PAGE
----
Open Innovation Catalyzes Life-Changing Innovations
A smartphone-based technology platform that dramatically increases the efficiency of infectious disease monitoring and response.
Vodafone, United States
Multinational telecommunications company Vodafone engages with open innovation in a number of ways. For example, through its Enterprise Innovation Program it provides a place where customers and small enterprises can co-create and rapidly prototype ideas. As part of this, businesses get the innovation ball rolling by participating in half-day innovation workshops.
Vodafone says: "Innovation is about challenging existing ways of doing things, asking the difficult questions and thinking differently. It means bringing the right people together in the right place at the right time, and letting them be creative." According to the company’s website, this has led to new products, services, and revenue streams.
Wireless Innovation Project
Another way the communications giant takes advantage of the opportunities created by open innovation is through contests, such as the Wireless Innovation Project. This is organized by the Vodafone Americas Foundation and seeks to increase wireless related technology for a better world.
"Infrastructure for wireless already exists and now you can put a layer of applications on top of that infrastructure and do amazing things, actually at a very reasonable cost," said Leon Sandler, Executive Director, MIT Deshpande Center and a contest judge.
The 2017 iteration of this open innovation search for breakthrough ideas was focused on two key areas. They were social issues such as economic development, communication and access to education, and technical issues such as connectivity and ease of use.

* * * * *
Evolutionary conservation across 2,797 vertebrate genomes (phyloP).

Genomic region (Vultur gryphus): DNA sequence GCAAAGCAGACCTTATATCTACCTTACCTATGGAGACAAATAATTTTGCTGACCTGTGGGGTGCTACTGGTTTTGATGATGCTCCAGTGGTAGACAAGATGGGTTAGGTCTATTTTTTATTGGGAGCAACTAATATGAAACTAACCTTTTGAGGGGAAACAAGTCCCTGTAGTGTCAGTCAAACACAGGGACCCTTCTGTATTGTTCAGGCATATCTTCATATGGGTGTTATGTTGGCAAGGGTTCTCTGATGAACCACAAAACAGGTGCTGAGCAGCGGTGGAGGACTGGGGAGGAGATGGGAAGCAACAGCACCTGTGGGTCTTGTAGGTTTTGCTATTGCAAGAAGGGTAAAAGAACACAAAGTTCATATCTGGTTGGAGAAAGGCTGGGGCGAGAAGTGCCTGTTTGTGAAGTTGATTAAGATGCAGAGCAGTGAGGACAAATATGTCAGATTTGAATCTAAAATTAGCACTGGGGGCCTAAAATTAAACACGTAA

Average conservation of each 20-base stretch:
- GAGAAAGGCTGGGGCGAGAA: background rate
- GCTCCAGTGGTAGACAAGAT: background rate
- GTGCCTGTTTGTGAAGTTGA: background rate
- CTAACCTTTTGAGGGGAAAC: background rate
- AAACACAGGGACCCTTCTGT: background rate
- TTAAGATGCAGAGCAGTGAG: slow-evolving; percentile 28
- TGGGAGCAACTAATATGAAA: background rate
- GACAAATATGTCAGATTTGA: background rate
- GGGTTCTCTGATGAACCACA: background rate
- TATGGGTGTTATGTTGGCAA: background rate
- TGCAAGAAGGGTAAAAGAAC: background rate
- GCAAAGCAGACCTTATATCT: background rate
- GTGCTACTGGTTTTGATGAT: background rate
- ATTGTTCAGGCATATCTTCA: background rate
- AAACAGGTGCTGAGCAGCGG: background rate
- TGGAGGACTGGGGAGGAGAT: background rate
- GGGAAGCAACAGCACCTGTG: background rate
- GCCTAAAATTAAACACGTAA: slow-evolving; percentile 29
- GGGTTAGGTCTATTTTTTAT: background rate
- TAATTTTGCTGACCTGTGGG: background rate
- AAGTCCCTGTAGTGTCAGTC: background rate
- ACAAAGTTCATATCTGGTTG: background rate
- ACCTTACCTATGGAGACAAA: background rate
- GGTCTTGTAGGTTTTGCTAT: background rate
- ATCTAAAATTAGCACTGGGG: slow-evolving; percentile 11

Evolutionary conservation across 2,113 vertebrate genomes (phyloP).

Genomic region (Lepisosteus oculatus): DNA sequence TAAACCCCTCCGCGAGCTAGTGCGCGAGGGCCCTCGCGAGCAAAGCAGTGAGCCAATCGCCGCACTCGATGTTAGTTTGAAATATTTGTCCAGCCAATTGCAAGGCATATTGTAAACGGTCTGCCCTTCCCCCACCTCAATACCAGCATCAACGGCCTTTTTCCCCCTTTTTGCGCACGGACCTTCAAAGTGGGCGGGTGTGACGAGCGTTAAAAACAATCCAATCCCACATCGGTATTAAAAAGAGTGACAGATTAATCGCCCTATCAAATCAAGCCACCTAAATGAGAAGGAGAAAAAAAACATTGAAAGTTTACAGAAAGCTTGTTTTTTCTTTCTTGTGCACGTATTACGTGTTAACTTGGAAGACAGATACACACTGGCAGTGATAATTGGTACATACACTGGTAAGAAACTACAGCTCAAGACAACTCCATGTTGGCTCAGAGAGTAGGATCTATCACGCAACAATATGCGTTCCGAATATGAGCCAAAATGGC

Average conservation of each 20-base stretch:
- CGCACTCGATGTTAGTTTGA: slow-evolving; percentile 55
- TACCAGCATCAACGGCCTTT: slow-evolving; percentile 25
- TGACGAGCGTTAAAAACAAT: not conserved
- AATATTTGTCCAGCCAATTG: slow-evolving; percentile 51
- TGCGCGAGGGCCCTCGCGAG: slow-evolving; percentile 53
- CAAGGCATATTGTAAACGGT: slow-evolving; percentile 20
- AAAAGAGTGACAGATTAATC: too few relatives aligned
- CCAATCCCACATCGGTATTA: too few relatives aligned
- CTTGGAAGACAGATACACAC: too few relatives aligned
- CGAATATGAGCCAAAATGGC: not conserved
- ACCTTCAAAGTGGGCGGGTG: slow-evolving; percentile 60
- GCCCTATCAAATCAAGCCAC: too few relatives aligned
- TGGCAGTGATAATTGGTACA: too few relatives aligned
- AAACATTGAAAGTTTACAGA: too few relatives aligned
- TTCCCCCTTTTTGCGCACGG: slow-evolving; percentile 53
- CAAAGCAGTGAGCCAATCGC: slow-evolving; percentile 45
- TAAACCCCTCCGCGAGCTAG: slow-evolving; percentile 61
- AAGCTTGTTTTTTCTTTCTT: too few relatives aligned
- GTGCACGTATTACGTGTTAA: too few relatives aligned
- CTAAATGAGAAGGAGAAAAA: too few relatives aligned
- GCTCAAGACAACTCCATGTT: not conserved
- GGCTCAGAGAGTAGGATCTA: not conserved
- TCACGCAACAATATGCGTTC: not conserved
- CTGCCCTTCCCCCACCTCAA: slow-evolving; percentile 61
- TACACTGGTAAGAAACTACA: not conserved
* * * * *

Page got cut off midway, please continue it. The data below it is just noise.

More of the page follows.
Applicants had to demonstrate a multi-disciplinary approach to their solutions and up for grabs were awards of $100,000, $200,000, and $300,000 to be paid in equal installments over three years.
Once the judges had pored over the submissions a small number of finalists were invited to pitch their ideas in person. This resulted in the selection of three winners.
The first place winner was PathVis, a smartphone-based platform that detects and tracks infectious diseases. The detection technology returns results in less than 30 minutes which can provide organizations with real-time health surveillance data.
In second place was Wiper, an anti-poaching collar for elephants and other animals across Africa. It combines tracking and gunshot detection technology to automatically send alerts of poaching events to relevant authorities in real time.
The third prize winner was DreamSave. This is a mobile financial services solution for people without bank accounts that can help break the cycle of poverty. It provides access to modern financial services to those who previously didn't have access to them.
"It has been great to see how the wireless innovation project will be able to be the catalyst to take these great ideas to something which is actually working and servicing the communities that the ideas seek to support, " commented Amanda Noonan, Strategy Director, Frog Impact and Wireless Innovation Project judge.
Open Innovation is Making a Demonstrable Impact
This was the ninth Wireless Innovation Project and to date, more than $5 million has been awarded to scalable solutions to help create a better world. According to Vodafone, this has directly impacted over 40 million individual lives across more than 40 countries.
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